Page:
This is a typical response from someone who's really never been in many dangerous situations and thinks that things happen in real life, as they do on TV and in the movies.

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Plus, doesn't a cop learn self-defense? How disarm somebody? What about non-lethal methods like pelet guns or a that taser?
The best martial artist on the planet will not try to take someone on who has a stabbing weapon unless he is cornered and has no choice. Again, this is a case of too much TV and not really knowing how these incidents occur. A stabbing instrument, such as a screw driver, a pencil, a knife, an ice pick or a pen constitute deadly force. The correct response to them, is deadly force, NOT [i]"self defense" or a "Taser" especially in a rapidly unfolding situation.

IF there is time to form a plan then the Taser might be an option, but in the heat of the moment, it's not. They only provide one shot, often fail and are ineffective at close ranges. In "drive stun" mode (where the Taser is pressed against the body of the suspect) it relies on pain to be effective. If the suspect is not responsive to pain, it has no effect.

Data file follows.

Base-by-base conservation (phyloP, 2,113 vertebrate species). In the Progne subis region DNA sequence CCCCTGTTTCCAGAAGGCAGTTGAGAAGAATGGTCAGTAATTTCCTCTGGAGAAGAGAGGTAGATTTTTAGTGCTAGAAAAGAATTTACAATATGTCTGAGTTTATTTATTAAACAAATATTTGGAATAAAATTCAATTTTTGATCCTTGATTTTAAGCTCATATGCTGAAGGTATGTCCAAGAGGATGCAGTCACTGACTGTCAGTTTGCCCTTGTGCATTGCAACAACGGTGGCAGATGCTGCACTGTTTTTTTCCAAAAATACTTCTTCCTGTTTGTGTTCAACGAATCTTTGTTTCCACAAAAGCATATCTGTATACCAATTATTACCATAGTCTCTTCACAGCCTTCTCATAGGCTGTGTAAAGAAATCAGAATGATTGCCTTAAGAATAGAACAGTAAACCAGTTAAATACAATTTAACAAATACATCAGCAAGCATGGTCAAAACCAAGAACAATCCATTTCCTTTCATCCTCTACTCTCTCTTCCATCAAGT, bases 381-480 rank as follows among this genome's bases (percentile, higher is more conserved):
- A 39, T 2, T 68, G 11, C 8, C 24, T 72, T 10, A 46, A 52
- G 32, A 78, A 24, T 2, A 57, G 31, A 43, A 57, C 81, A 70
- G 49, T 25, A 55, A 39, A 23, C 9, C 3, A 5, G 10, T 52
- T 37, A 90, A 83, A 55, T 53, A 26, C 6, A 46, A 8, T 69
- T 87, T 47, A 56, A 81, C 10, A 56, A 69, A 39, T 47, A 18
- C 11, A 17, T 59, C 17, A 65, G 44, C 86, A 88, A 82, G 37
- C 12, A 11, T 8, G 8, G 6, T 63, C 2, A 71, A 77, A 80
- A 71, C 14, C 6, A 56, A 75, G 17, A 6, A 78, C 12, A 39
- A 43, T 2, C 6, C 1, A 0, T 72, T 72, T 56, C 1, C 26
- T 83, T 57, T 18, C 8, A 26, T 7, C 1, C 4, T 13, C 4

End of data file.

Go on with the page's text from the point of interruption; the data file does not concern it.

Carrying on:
I’m not sure what "pellet gun" you're talking about, (perhaps a shotgun with less lethal munitions) but again, that would be an option IF THERE WAS TIME. If the assault from the suspect comes as a surprise, it's not.

Keep in mind that police officers don't decide what weapon to use arbitrarily. Suspects decide what happens to them. If they submit to arrest, then no force (beyond force of voice) is used. If they bring out a deadly weapon, we do the same.